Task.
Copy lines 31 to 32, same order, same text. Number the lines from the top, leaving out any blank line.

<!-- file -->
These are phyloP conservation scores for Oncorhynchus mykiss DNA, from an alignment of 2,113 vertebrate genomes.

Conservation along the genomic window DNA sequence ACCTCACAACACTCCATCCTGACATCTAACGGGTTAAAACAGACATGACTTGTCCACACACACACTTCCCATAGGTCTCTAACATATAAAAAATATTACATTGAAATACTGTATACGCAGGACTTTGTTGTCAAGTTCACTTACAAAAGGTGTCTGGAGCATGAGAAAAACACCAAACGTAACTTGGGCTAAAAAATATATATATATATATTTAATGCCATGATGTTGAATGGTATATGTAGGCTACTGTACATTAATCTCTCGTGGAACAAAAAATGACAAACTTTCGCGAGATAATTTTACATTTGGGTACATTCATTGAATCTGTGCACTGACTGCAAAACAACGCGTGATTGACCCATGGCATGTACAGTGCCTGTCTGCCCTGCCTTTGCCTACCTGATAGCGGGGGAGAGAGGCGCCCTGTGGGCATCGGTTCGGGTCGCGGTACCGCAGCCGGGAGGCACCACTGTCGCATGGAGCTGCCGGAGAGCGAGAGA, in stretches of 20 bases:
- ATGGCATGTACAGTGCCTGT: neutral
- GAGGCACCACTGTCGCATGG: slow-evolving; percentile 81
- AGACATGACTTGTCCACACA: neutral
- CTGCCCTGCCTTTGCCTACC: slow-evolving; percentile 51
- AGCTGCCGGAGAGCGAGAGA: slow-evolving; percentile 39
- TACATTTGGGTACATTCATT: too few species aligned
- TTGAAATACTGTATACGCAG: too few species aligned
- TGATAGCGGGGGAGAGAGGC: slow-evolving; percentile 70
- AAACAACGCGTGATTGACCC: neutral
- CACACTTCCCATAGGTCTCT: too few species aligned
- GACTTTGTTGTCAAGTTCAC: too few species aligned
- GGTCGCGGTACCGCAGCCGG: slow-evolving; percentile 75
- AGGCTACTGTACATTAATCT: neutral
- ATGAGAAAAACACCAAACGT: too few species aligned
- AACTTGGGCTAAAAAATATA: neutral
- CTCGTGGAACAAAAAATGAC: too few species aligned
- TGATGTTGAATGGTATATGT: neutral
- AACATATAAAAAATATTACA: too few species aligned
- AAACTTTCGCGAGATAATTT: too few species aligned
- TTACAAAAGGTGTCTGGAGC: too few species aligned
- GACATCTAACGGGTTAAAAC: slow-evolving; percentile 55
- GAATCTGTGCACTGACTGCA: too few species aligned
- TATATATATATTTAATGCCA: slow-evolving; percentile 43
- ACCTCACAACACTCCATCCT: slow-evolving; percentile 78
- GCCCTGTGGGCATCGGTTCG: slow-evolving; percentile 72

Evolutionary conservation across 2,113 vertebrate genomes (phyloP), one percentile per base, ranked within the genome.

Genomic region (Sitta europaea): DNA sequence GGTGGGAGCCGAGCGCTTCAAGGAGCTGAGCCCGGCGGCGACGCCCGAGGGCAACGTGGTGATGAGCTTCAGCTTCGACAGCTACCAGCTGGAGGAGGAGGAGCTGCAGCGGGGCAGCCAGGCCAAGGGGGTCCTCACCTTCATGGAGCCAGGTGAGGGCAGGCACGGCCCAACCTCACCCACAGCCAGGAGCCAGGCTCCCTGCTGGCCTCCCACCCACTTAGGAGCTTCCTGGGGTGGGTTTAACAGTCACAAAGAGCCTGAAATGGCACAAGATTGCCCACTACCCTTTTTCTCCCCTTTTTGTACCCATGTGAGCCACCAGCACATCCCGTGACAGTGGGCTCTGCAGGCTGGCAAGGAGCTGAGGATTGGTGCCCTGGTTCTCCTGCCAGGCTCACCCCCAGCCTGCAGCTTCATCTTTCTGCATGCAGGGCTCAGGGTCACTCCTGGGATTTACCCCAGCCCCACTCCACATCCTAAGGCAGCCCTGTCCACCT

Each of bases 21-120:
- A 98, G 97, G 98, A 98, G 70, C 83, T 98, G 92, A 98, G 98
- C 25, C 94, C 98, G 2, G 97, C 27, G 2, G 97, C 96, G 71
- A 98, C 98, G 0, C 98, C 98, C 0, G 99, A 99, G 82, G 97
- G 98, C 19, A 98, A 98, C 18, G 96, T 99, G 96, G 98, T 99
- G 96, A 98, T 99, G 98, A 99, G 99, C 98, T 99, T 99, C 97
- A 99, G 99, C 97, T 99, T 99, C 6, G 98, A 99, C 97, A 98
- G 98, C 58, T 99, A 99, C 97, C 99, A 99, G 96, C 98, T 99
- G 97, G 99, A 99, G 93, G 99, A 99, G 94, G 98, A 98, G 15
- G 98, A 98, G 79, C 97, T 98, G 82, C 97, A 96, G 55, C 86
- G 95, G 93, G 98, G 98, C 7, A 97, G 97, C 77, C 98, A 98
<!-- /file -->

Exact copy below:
- A 98, G 97, G 98, A 98, G 70, C 83, T 98, G 92, A 98, G 98
- C 25, C 94, C 98, G 2, G 97, C 27, G 2, G 97, C 96, G 71